In which I weigh into the debate on qualified and unqualified teachers

The coalition have had a little falling out recently over education, specifically over the rules regarding unqualified teachers. Currently free schools and academies are permitted to appoint teachers who don’t hold qualified teacher status, and in September 2012 the rules on teacher qualification for all state maintained schools were slightly relaxed. As yet, it’s not clear how big an effect this most recent change has had, but there’s some more information on numbers of unqualified teachers in free schools here.

I’ll pin my colours to the mast upfront, and say that I am a qualified teacher. I’ve never taught in school, and specialise in teaching adults in the workplace and community. However, I still have a bit of a bee in my bonnet over the perceived professionalism of teaching.

The idea of allowing, or encouraging, schools to appoint individuals without a teaching qualification seems to be an attempt to get more inspirational individuals from different professional backgrounds into schools. On face value, that’s laudable. A big part of education is about engaging and inspiring students, and having direct contact with people who’ve achieved success in different professions is one good way of doing that. It’s also a way of bringing up to date expertise into the classroom, and it’s perfectly possible that some of those individuals will be charismatic classroom teachers. Others won’t – in-depth knowledge and the ability to communicate that knowledge are not necessarily overlapping skills.

However, subject expertise and charisma aren’t the be all and end all of good teaching. You need to be able to do behaviour management, lesson planning, formative assessment, summative assessment, designing learning outcomes, designing learning activities and resources, differentiating within your lesson for different abilities and learning speeds, adapting your lesson plan to the realities of the class in front of you – and all of those things are skills that need to be thought about and developed.

That doesn’t mean that someone who joins a school without a teaching qualification can’t learn those skills, but I do think it demonstrates that teaching qualifications have value. It also suggests to me that politicians in the department of education don’t really understand the complexity of a teacher’s role. It appears that they equate good teaching with simply knowing about your subject and being able to talk about it. Both those things are important, but they’re not everything. A teaching qualification demonstrates that you’ve spent time gaining an understanding of the theories and practice that underpin good teaching and effective learning.

Michael Gove (oh come on – you knew I’d get to him eventually, didn’t you?) has been vocal about GCSE and A’Level ‘grade inflation,’ and spoke last week, defending his preference for more rigorous testing of children. He said:

“Imagine that you had a choice not of schools, but of airlines. There is Test Airlines, very rigorous, and there is Warm and Fuzzy Airlines. What’s the difference between the two? In Test Airlines they actually insist that the pilots have passed a test so that they can fly a plane. How old-fashioned can you get?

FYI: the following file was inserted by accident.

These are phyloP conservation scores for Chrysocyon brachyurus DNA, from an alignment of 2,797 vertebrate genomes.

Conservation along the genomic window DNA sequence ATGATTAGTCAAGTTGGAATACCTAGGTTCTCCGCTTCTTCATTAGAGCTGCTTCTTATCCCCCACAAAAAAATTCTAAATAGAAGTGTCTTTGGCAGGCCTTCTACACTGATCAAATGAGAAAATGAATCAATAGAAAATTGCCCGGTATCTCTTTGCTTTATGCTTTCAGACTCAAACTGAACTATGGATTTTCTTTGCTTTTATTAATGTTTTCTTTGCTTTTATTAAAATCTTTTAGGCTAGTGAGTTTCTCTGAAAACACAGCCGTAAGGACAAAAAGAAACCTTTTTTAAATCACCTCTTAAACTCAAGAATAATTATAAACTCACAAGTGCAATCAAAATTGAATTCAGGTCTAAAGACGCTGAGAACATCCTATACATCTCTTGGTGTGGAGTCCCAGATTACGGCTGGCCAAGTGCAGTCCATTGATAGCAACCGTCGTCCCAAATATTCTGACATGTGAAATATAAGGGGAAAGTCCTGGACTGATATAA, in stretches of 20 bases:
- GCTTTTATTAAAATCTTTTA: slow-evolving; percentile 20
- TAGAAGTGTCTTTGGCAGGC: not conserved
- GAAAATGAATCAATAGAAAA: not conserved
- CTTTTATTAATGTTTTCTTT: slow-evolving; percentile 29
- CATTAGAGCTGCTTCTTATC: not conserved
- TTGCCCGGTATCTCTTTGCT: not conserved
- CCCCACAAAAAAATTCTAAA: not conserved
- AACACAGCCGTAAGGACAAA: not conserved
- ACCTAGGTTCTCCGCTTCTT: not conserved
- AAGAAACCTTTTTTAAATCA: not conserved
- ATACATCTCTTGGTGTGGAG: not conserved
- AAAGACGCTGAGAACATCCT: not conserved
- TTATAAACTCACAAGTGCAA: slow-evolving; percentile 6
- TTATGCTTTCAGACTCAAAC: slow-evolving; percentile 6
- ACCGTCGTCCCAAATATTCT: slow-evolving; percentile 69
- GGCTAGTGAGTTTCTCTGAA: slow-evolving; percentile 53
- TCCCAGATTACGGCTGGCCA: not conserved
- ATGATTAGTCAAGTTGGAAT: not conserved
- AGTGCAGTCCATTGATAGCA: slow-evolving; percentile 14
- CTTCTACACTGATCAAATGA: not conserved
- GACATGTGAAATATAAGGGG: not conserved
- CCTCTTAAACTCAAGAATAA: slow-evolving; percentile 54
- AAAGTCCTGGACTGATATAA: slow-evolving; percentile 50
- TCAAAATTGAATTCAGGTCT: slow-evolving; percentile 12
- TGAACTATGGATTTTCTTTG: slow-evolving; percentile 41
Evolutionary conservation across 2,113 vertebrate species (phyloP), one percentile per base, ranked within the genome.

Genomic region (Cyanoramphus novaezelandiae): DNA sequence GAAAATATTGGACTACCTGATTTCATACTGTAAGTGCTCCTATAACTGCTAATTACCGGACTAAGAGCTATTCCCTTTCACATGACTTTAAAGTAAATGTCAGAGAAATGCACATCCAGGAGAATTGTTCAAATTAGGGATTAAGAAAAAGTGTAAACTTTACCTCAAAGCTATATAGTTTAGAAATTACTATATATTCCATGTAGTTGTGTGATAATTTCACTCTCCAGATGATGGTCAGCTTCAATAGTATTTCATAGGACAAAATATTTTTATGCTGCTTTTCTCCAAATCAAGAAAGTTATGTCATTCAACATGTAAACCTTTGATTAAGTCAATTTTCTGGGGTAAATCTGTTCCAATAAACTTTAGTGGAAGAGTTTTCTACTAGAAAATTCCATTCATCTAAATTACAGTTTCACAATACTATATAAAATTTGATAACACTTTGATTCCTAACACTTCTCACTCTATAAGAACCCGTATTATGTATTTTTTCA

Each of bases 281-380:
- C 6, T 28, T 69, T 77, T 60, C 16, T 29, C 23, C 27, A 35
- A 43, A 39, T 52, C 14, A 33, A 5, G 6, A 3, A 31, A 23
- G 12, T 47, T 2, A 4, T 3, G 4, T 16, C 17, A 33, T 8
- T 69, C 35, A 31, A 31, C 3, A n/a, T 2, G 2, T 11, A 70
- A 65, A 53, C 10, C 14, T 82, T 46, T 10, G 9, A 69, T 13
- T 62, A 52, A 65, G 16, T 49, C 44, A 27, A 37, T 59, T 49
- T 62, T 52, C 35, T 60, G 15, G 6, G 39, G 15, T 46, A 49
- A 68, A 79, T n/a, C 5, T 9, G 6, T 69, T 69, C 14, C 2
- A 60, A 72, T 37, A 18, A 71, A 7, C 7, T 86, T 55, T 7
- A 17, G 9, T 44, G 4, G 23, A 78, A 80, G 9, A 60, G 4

“At Warm and Fuzzy Airlines, they don’t bother with these tests to see if pilots can fly. They just concentrate on all of the pilots giving the customers a warm and fuzzy feeling as soon as they get on board. Which would you fly with?”

Well yes. Quite. What I simply don’t understand is why you would apply that logic in one case and decide that tougher qualifications are good for children, but, at the same time, conclude that formal qualifications in teaching aren’t necessary for their teachers? Either qualifications matter and tell us something about a person’s skills and expertise, or they don’t. The bottom line here, I suspect, is that Gove simply doesn’t see teaching as a complex, expert profession; he sees it as something that anyone who knows a bit about a subject can probably have a jolly good stab at. And conversely, that attitude is probably exactly the one that will discourage the most expert and highest achieving individuals in different fields from considering teaching as a career. Rather than opening up teaching, it lowers the status of the profession, and discourages both current and potential teachers. You wouldn’t want an unqualified doctor, dentist, pilot, solicitor, or electrician. So why would you value your child’s (or your own) education less highly than your fusebox?

In which I think about Michael Gove and it makes me go “Grrrrrrr.”

Last week I claimed I was going to blog about MPs voting on a 30% pay rise for themselves in the same week as approving a 1% cap on welfare benefits rises. It turns out that was lies, not least because it would be a very short blog. It’s pretty much obscene. That’s all I really want to say.

So now I can move onto other issues, and the thing that has caught my flutter-minded attention today is the intriguing phenomena that is Michael Gove. Mr Gove, the Gove-ster if you will, is Education Secretary. Just to be clear, that means that he’s in charge of education policy for England, not that he does the typing.